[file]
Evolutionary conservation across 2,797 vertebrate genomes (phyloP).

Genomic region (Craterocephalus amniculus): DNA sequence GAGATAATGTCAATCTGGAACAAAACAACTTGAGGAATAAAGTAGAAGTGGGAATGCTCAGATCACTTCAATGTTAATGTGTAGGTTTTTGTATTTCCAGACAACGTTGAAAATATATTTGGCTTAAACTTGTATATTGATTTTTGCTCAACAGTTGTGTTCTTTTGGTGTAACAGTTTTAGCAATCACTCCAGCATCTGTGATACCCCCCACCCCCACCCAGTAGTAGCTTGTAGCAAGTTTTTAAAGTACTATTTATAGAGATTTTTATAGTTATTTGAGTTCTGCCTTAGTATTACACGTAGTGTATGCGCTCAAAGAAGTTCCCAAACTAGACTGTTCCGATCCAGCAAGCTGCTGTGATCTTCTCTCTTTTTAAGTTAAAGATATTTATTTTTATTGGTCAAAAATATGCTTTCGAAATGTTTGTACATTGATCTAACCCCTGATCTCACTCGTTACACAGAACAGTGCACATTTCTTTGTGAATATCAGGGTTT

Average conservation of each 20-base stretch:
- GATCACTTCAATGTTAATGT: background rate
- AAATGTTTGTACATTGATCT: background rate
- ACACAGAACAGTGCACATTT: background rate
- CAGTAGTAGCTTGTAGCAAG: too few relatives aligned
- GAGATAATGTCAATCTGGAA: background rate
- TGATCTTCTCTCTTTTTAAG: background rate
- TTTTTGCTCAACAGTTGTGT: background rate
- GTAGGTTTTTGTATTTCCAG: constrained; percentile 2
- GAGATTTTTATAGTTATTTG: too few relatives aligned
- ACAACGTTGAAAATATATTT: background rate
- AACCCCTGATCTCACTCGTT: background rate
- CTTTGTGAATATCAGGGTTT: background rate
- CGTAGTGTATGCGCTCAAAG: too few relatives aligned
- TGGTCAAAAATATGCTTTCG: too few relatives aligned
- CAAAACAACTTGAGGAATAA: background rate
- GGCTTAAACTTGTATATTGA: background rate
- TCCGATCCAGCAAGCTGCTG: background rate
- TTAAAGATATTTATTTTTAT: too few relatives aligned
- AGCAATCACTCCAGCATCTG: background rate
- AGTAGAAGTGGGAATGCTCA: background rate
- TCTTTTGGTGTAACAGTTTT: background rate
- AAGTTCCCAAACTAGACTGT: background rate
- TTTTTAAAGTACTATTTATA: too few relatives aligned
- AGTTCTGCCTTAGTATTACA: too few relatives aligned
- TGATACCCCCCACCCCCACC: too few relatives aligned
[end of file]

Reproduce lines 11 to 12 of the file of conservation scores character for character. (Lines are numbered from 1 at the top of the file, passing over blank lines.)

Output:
- GTAGGTTTTTGTATTTCCAG: constrained; percentile 2
- GAGATTTTTATAGTTATTTG: too few relatives aligned